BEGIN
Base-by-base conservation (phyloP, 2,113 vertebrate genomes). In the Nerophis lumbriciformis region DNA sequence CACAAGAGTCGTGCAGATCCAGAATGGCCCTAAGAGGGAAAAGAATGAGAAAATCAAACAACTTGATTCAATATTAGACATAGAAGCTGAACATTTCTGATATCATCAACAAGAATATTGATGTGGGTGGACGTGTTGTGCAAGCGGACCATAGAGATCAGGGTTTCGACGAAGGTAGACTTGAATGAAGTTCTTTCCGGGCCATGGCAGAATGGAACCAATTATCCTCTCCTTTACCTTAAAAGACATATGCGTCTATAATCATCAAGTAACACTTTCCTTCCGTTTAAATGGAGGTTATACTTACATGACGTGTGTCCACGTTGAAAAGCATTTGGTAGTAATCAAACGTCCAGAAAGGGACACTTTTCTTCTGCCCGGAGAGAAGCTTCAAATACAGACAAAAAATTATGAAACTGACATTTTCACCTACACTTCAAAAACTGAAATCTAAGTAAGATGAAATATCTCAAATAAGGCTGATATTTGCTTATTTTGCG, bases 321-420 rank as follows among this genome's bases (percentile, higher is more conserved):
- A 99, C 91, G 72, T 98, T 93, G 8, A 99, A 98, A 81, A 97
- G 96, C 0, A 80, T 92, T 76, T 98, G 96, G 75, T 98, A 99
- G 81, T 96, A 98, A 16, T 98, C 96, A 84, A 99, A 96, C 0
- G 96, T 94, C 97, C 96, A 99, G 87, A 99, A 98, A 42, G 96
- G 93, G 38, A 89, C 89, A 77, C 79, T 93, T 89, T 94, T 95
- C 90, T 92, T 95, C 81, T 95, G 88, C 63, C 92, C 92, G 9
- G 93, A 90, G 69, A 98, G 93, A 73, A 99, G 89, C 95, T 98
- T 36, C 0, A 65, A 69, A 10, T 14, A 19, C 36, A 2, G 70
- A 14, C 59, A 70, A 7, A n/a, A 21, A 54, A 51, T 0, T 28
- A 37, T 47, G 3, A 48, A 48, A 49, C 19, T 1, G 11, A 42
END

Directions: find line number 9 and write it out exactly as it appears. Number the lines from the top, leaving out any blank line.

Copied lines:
- T 36, C 0, A 65, A 69, A 10, T 14, A 19, C 36, A 2, G 70